Give Taylor Swift another chance

Taylor Swift’s new documentary goes in-depth to Swift’s struggles, and successes, and demonstrates that she doesn’t deserve the endless hate she’s been given over the years.


Taylor Swift made her political debut during the 2018 midterm elections. Swift says that being feminine and fun, doesn’t mean she can’t talk about her beliefs. HALEY KEIZUR/FOGHORN

Haley Keizur is a sophomore media studies major

I’ve been a part of the Taylor Swift Defense Squad™ for nearly a decade now, fighting through the Haylor (Harry Styles and Taylor Swift) breakup of 2012, the Kim Kardashian and Kanye West drama of 2016, and the most recent feud with Scooter Braun and Scott Borchetta. I’ve seen YouTube videos, tour films, and Instagram stories, but a documentary capturing the behind-the-scenes moments of Swift’s life has been long-awaited. And, if you take anything from the documentary, it should be that Swift does not deserve the hate that has been repeatedly thrown at her for the past 15 years.

In the documentary, which premiered at Sundance and was released on Netflix on Jan. 31, Swift opened up about her mother’s cancer diagnosis, her experience with eating disorders, her sexual assault trial, and her “political debut” on social media (when she first spoke up about her political beliefs). She addressed the accusations of victimizing herself throughout the years, cleared up what really happened when Kanye West called her out four years ago, and called out everyone that has intentionally been rude or contributed to the villainous caricature of herself that has been created in the media (Alexa, play “Blank Space”).

The film was everything I wanted out of a documentary about her life — a mix of light-hearted conversation and growth, and deep, heart-wrenching discussions about serious topics. I thought she appropriately addressed each issue without coming off as ungrateful for her privilege. After hearing countless people tell me over the years all the things they hated about Swift just to see my reaction, I now feel the need to throw the documentary in their faces and say, “See! She’s not what you think she is!”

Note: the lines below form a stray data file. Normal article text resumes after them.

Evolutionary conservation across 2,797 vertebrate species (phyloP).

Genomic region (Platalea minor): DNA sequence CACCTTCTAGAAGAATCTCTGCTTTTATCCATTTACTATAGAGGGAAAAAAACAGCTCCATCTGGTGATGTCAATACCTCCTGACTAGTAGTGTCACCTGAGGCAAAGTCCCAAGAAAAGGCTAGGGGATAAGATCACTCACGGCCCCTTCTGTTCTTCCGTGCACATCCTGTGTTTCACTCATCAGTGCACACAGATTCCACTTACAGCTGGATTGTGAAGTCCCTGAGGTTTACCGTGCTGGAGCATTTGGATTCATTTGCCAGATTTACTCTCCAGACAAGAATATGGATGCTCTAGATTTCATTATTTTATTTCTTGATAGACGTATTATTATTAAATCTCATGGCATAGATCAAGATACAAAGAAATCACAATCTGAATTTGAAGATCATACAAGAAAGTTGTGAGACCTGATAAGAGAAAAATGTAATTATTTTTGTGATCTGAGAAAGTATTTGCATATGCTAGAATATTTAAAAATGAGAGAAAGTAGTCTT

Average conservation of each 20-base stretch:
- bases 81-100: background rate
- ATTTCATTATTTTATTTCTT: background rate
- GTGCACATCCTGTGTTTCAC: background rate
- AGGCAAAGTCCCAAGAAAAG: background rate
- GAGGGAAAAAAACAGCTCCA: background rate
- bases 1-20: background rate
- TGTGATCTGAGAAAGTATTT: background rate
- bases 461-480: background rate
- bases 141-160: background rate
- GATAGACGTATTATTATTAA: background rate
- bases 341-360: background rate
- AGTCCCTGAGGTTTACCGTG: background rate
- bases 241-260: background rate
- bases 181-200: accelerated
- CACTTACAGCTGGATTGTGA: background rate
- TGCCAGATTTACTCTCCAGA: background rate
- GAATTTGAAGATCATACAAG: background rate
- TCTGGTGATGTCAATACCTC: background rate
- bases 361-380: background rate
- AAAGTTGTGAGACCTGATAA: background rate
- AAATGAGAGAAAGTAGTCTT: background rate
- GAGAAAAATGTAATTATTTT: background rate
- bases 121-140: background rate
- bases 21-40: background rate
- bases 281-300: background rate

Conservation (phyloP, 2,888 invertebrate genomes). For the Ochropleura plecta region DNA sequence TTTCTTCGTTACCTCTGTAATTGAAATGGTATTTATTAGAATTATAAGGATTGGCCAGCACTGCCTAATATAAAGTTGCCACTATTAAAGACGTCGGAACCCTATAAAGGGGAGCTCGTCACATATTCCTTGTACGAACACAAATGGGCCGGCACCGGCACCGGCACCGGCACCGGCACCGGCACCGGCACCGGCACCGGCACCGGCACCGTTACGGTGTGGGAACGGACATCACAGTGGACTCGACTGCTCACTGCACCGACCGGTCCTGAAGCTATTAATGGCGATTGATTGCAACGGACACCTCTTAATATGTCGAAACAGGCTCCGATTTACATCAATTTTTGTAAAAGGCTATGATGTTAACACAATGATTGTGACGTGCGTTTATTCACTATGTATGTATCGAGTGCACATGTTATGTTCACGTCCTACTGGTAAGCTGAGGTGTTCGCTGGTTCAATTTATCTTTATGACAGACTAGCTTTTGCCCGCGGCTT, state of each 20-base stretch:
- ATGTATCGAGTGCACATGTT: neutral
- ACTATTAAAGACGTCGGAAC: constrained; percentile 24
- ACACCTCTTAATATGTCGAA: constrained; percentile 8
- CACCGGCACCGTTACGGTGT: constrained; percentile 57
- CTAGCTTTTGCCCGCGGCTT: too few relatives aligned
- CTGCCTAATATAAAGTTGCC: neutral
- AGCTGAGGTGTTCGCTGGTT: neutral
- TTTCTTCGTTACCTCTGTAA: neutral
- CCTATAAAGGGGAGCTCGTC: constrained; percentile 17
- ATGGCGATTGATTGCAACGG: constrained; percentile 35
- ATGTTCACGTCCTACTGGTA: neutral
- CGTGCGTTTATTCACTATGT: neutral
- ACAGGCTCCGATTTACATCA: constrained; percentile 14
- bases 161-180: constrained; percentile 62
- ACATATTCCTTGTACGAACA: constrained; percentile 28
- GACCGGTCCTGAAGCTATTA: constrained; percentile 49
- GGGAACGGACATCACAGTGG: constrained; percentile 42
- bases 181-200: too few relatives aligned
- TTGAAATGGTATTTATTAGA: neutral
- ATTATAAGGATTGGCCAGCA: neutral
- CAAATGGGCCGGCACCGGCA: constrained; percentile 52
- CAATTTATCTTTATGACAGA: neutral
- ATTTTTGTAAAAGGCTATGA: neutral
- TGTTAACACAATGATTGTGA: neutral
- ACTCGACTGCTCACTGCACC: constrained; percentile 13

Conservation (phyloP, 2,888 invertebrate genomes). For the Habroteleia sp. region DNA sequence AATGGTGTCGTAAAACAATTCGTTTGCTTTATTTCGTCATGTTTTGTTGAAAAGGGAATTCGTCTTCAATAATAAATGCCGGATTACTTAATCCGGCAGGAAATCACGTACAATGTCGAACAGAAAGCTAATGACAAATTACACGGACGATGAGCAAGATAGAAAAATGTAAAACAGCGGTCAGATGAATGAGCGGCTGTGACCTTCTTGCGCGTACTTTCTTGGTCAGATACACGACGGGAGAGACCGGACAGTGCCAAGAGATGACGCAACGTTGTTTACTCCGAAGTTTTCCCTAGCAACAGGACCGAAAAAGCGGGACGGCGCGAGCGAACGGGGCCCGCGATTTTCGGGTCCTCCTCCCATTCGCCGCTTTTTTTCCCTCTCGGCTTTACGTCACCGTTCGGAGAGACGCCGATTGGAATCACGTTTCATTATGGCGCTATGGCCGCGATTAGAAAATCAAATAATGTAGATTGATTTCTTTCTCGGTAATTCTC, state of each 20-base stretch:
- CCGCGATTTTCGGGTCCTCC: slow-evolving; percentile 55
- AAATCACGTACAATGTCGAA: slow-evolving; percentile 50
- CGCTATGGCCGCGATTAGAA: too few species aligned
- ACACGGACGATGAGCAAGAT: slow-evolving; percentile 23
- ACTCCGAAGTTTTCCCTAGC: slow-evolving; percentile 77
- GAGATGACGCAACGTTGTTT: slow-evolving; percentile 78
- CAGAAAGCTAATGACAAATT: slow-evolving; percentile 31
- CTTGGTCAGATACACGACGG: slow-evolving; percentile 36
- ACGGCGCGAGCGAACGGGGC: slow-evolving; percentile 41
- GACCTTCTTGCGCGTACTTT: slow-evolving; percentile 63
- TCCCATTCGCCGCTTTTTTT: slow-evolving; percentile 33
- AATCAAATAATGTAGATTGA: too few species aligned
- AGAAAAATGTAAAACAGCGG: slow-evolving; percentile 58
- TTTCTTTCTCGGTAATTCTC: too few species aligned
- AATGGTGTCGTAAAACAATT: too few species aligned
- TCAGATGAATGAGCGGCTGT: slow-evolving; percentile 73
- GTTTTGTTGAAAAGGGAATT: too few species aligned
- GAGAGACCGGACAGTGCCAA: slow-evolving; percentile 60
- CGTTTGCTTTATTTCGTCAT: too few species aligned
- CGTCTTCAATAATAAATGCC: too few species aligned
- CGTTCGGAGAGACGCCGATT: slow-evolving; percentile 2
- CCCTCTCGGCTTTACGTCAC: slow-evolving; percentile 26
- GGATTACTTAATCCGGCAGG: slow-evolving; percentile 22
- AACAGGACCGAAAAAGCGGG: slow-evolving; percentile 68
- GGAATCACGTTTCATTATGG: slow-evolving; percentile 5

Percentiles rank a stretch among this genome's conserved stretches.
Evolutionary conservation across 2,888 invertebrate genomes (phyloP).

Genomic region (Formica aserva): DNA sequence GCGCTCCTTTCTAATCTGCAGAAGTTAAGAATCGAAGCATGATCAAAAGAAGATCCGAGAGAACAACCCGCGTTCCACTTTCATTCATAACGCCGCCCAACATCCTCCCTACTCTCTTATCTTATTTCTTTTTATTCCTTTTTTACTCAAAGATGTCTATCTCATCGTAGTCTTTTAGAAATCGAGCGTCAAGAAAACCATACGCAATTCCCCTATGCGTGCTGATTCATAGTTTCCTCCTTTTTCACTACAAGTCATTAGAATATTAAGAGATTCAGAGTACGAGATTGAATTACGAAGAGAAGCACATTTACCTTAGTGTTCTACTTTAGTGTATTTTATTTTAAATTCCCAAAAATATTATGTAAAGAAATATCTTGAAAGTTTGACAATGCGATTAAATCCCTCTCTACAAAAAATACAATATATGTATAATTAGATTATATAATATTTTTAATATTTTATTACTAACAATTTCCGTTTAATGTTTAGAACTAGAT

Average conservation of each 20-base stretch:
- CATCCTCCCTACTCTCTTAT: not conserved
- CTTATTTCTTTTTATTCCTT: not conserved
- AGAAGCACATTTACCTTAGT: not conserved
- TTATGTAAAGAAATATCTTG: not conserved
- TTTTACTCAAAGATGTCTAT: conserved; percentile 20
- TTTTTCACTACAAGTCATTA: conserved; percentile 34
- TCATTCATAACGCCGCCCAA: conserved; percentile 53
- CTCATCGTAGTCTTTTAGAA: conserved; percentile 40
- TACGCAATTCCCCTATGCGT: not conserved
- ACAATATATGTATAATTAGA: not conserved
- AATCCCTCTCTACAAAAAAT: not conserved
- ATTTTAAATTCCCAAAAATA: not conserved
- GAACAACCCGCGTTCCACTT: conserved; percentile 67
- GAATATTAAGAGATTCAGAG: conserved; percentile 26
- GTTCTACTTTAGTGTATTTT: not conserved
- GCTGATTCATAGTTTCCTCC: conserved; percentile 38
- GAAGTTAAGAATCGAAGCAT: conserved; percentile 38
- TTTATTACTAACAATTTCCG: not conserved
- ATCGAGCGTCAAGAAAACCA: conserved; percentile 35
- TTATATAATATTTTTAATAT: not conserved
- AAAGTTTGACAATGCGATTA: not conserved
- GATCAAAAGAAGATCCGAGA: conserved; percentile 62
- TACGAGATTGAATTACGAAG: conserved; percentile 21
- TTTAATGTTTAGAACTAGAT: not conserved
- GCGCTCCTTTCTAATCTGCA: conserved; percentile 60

One of the most notable aspects of the film was Swift making the decision to use her voice and platform to address politics. There’s a scene where she is sitting on a couch backstage across from her dad and a group of men from her management team — older white men, I might add — who are trying to convince her not to publicly support a Democrat. One man asks what would happen, from a security standpoint, if “Taylor Swift comes out against [President] Trump.” To which Swift exclaimed, “I don’t care if they write that. I’m sad that I didn’t two years ago, but I can’t change that.” 

Swift continues to beg them to hear her out because the issue is so important to her. She even acknowledges that because she has privilege, she needs to stand up for those who don’t. As someone who has supported Swift for years and impatiently waited for her to take a stance on political issues and stand up for what’s right, this peek into her life was extremely interesting and encouraging. And although I will admit that I wish she would’ve spoken up earlier, seeing the pushback from her father and team made me understand why she didn’t. Nearly in tears, Swift says, “It really is a big deal to me.” 

Swift’s religious viewpoints have also been speculated about, by both fans and the media, especially since her liberal debut — since apparently being Christian and conservative is the same thing in the public’s eye. Pleasing to me, Swift cleared this up by saying, “I live in Tennessee. I’m Christian. That’s not what we stand for.” Thank you, Taylor, for clearing the air. 

I am unbelievably proud of her for taking a stance despite safety concerns and the security of her career. Although Marsha Blackburn, the Tennessee conservative who she opposed in 2018, ended up winning her Senate bid, more people registered to vote in the hours after Swift’s post than in the entire month of August 2018. Since then, she has continued to encourage her millions of social media followers to vote and support different political movements, such as the Equality Act. 

My absolute favorite result of her political opinion was Trump’s reaction, which was simply, “Let’s say I like Taylor’s music 25% less now.” At least he still likes her music 75%. I wonder what his favorite album is?

Before you judge Taylor Swift — before you press “send” on that tweet calling her money-hungry, too skinny (or that it looks like she’s pregnant), a white feminist who only cares about herself, a boy-obsessed pop star, or whatever else you come up with — watch this documentary and take a step back to listen to someone who has been brought down by the public and media in every way imaginable, and yet continues to have an incredible impact on pop culture. 

I look forward to continuing to support and fight for Swift as she takes on new music, political conversations, media drama, and whatever else comes her way. As she would say, “Cheers to the resistance.”

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